PER: Potchefstroomse Elektroniese Regsblad
versão On-line ISSN 1727-3781
The Afriforum v Malema 2011 6 SA 240 (EqC) case drew considerable attention in the media and in the public discourse. The purpose of this note is to reflect upon the judgment from a theoretical vantage point. More specifically, by reading the judgment through an autopoietic systems theory lens, some points of criticism on the judgment in particular and the law in general become apparent. It is contended that the judgment illustrates how law necessarily excludes the factual complexity of a case, first by deciding which are the only facts legally relevant, and then second by reducing their meaning to a simple judgment of legal or illegal. Since law recognises only legal communication, this function means that the communication and identity are removed from legal subjects and given legal meanings. An attempt is made to open law to considerations external to what it traditionally considers to be relevant to its operation. The problem that law excludes facts it deems irrelevant is addressed through the introduction of a third value whereby to measure the legal and illegal, namely justice. Through asking if its judgments of legal or illegal are just, law becomes capable of reflexive self-observation. In this manner the very complex historical and narrative trappings of the case at hand do not need to be excluded as they are in the judgment. Rather than absolute, binary judgments, a slower, reflective engagement that makes modest claims is supported.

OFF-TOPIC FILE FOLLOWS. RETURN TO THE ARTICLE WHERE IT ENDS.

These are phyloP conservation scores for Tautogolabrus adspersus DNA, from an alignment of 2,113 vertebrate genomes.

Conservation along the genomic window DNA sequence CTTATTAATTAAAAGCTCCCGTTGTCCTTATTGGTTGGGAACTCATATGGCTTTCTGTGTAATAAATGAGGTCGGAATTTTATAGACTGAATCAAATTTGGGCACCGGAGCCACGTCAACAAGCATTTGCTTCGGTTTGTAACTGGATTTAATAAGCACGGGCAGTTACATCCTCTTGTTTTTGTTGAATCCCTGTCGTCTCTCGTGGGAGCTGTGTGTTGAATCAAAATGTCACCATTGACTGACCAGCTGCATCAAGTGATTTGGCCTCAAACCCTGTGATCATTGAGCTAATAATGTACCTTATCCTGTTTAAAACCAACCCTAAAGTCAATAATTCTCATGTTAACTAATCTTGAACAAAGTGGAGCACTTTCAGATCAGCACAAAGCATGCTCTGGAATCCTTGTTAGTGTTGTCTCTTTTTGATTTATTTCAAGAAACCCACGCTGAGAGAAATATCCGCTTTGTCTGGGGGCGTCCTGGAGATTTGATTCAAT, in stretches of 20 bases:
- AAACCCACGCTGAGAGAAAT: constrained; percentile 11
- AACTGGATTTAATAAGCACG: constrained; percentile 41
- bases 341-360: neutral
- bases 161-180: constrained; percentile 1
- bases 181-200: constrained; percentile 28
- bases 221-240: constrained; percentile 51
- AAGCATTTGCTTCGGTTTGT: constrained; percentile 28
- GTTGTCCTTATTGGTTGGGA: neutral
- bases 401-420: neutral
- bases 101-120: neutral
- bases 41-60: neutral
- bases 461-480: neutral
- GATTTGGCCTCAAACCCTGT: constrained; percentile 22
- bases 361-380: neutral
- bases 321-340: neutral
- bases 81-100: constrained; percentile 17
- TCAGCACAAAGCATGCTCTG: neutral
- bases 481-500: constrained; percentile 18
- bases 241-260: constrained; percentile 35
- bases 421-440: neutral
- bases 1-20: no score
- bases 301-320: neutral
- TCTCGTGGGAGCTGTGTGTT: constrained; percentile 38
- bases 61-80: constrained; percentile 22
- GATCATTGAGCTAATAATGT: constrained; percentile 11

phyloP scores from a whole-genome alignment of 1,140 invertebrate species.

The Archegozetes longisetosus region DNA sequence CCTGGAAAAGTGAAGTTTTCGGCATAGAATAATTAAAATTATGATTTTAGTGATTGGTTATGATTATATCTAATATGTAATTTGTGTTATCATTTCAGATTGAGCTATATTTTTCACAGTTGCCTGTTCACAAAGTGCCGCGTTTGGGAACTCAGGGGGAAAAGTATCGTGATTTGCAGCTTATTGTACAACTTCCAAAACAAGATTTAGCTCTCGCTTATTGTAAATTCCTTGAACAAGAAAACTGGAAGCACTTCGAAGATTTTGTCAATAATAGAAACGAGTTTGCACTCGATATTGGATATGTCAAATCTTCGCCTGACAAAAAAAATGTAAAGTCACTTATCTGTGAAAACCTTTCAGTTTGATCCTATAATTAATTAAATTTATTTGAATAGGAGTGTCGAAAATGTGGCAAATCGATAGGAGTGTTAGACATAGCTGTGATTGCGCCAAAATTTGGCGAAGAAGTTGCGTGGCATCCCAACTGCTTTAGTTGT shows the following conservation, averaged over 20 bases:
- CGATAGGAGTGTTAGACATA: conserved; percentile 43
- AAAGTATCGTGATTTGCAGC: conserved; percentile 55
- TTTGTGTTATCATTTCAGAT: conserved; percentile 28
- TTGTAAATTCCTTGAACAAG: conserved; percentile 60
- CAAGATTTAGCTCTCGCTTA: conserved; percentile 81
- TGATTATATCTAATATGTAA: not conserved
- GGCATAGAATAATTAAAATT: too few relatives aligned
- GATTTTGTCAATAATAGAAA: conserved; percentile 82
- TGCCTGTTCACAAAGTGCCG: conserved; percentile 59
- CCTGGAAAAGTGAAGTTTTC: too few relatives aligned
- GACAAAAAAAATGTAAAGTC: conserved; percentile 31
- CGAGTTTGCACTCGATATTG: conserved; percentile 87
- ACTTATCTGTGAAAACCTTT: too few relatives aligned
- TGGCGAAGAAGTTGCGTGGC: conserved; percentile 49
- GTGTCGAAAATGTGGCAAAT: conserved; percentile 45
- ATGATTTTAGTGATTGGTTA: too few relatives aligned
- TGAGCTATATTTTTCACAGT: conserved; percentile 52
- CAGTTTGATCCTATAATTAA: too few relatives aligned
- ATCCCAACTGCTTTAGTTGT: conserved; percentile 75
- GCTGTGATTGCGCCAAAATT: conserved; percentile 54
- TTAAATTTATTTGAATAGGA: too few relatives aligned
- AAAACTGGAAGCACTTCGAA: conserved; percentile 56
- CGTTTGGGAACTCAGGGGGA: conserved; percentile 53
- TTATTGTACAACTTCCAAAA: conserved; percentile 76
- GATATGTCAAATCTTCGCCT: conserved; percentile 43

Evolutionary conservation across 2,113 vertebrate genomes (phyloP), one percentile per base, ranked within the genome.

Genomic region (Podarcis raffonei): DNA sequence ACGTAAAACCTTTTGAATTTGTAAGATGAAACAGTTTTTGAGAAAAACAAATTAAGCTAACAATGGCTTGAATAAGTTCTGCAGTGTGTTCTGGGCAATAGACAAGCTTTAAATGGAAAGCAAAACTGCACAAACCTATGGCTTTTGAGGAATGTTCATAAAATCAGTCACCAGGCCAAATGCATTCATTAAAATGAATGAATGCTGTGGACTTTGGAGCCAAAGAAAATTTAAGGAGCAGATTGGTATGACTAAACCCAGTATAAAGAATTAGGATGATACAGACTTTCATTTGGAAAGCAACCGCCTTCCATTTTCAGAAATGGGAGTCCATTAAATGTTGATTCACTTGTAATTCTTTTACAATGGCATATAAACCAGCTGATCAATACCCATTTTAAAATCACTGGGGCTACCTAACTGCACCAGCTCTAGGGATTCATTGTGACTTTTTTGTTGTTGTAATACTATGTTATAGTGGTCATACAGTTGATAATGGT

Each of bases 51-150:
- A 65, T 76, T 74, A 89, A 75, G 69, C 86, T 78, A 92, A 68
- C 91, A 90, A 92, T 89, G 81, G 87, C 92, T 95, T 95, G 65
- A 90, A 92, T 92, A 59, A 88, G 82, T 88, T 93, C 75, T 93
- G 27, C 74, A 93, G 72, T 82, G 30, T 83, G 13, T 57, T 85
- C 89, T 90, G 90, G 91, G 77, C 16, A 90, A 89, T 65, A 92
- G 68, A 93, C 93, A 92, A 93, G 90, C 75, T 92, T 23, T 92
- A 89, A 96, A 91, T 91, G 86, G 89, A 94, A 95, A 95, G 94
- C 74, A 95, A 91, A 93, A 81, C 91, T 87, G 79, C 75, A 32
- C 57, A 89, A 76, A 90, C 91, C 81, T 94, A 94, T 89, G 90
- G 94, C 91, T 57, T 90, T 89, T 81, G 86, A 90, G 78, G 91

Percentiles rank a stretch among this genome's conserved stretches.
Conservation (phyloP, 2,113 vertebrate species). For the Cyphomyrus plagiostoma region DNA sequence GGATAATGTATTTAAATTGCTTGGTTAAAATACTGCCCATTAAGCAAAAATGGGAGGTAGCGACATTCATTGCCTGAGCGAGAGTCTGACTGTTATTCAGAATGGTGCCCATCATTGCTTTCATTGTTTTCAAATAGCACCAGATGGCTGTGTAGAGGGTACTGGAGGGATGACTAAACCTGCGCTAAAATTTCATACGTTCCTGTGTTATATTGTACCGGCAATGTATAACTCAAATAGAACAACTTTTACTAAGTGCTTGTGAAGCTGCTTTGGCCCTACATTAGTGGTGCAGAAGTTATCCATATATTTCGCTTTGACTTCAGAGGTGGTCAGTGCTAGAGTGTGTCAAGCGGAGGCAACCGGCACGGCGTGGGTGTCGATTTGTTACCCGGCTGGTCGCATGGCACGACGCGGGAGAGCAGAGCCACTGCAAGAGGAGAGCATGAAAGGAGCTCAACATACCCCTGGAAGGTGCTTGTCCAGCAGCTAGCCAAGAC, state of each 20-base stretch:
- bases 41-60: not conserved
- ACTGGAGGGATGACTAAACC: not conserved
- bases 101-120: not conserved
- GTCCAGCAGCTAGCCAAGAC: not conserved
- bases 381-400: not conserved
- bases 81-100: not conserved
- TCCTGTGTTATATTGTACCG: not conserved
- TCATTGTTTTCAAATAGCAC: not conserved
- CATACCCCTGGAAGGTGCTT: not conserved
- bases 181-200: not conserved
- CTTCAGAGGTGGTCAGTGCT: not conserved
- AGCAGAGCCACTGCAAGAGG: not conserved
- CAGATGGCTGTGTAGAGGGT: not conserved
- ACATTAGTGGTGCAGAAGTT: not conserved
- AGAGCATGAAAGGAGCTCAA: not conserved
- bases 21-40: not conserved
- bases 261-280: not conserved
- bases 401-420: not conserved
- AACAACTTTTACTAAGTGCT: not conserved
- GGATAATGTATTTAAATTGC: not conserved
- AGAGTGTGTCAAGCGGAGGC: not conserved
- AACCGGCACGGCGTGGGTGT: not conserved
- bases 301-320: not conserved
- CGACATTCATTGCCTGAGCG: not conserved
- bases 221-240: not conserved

Palavras-chave : Afriforum; Julius Malema; Niklas Luhmann; Paul Ricoeur; Paul Cilliers; autopoiesis; narrative time; slowness; complexity; legal communication; identity.